A note to myself to read on Feb. 29, 2016 —
The girls are growing by leaps and bounds.
They move fast.
Days get blurry.
Years disappear in a flash.
I hide behind the camera and I shudder as the shutter closes. They are 6 and 9. Dare I blink again?
They will be 13 and 10 the next time Leap Day rolls around. Won’t the quiet afternoons of dressing Polly Pockets and smashing Playdough into shape be long gone then?
I want to hold them tightly and stop the escaping time. But today, on this day that we only number once every four years, I can’t stop time. All I can do is slow down, hug them tightly and be still myself.
Yes, I can slow down, I can be still, I can count the moments, and I can thank God for what He gives in each moment. Moments are really all I have to count, Ann says.
So I grab my camera again. Isn’t this why I have a camera — to capture the moments and help me remember them just as they are? Not dashing here and there, not all dressed up, just still. Just being.
And I, too, must be still so I can see how she tosses those wavy locks and tries not to bite her bottom lip where the baby teeth are missing.
I must be still to see how patient she is with me as she tilts her head and grins, stroking her fingertips without realizing it.
Then my own fingertips stroke the keyboard, letters stringing together in words and sentences to tightly bind those moments in my memory.
At 9 and 6, they seem to be at just the perfect ages for playing together. They can do many things are their own now — morning chores, reading, fixing breakfast and sometimes lunch, folding laundry, helping with housework. But they also still love for me to read to them, to let them help me bake and to watch their silly made-up plays and goofy magic shows.
Big Girl is quieter but never short of words. She’s responsible and loyal. She can stay home alone for a few minutes and has finally figured out how to run the DVD player in the basement. She is wearing braces, diagramming sentences, studying fractions, reciting the multiplication facts flawlessly, and beautifully playing “Andantino” and “Winter Wind” on the piano — even though she can’t yet stretch her delicate little hands to reach a seventh. Spending time with friends is becoming more meaningful to her, and she especially enjoys talking with friends regularly at dance lessons and art class. She looks forward to the Girls of Character literature group we do once a month with five of her friends. Her broken arm has healed, praise be to God, and she is eager to show her three scars from it whenever someone asks how it is feeling.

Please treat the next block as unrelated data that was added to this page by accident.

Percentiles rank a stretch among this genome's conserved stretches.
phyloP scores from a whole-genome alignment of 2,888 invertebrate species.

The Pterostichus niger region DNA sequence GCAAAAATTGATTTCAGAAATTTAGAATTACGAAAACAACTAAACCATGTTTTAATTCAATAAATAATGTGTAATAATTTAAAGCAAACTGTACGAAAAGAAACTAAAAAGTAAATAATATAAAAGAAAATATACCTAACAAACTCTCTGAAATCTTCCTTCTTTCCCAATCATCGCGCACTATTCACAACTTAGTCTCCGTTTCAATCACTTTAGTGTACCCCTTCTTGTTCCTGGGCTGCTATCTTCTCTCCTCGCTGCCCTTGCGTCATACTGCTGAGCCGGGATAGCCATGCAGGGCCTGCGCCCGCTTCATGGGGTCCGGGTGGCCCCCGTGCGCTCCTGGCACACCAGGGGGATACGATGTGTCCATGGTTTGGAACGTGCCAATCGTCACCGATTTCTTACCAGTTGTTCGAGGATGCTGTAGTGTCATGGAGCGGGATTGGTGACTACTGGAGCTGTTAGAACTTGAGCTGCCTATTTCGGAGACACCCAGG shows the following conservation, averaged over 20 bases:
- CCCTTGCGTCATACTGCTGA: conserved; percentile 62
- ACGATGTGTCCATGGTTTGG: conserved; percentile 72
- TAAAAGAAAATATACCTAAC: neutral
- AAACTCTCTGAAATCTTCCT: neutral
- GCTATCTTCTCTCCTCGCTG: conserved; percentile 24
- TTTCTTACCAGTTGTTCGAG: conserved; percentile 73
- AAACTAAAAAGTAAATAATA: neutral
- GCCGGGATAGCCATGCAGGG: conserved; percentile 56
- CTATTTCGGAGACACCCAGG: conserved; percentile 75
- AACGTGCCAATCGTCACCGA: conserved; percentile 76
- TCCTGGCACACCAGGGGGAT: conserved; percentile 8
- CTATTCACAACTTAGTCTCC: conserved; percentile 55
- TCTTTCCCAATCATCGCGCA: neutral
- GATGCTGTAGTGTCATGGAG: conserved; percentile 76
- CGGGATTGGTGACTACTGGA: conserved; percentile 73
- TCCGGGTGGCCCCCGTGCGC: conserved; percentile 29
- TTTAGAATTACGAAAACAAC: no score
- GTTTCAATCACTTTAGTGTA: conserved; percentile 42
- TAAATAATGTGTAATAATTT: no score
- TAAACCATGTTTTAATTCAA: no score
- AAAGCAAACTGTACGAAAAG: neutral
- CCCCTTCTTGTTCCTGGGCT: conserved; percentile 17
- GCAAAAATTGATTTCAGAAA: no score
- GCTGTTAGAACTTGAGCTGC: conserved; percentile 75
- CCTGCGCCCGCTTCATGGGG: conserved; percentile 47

Baby Girl is sensitive but full of spunk and passion. She started talking when she was 9 months old and since then has paused a few times when she’s asleep. Any slight injustice disturbs her. She loves keeping up with whatever her big sister is doing and quickly feels left out when she can’t tag along. But she is also deeply enthusiastic about the simplest things — lemon pie, giant snowflakes, getting to use a calculator for her math lesson, receiving a sticker or a piece of candy from a friend at dance. She is quite a lovely dancer and is doing well with math and piano, too. She plays “Nina Ballerina” and “Rocky Road,” serves up Playdough pies and bathwater tea, and almost never trusts the weatherman or the dentist. She is somewhat toothless — having recently lost her two bottom teeth — and she often tells us stories about her 100 invisible children and her invisible husband. When I tucked her in bed last night, she instructed me to be very careful about where I sat because her invisible husband was sleeping right there on that little blue pillow beside her.
Right now the girls are playing outside in the freshly fallen snow. Baby Girl is reclining in their snow fort, eating a snowball like it’s an apple. Big Girl is busily rolling the snow into beachball-sized balls to add to the fort walls. They’ve already been sledding down the neighbor’s hill in back, and they are probably wet and cold and due to come inside soon. I’m on duty for hot chocolate and snow gear clean up, plus it’s nearly lunchtime, so I must close.
Praying I treasure every moment of the next four years and count every blessing with thanksgiving.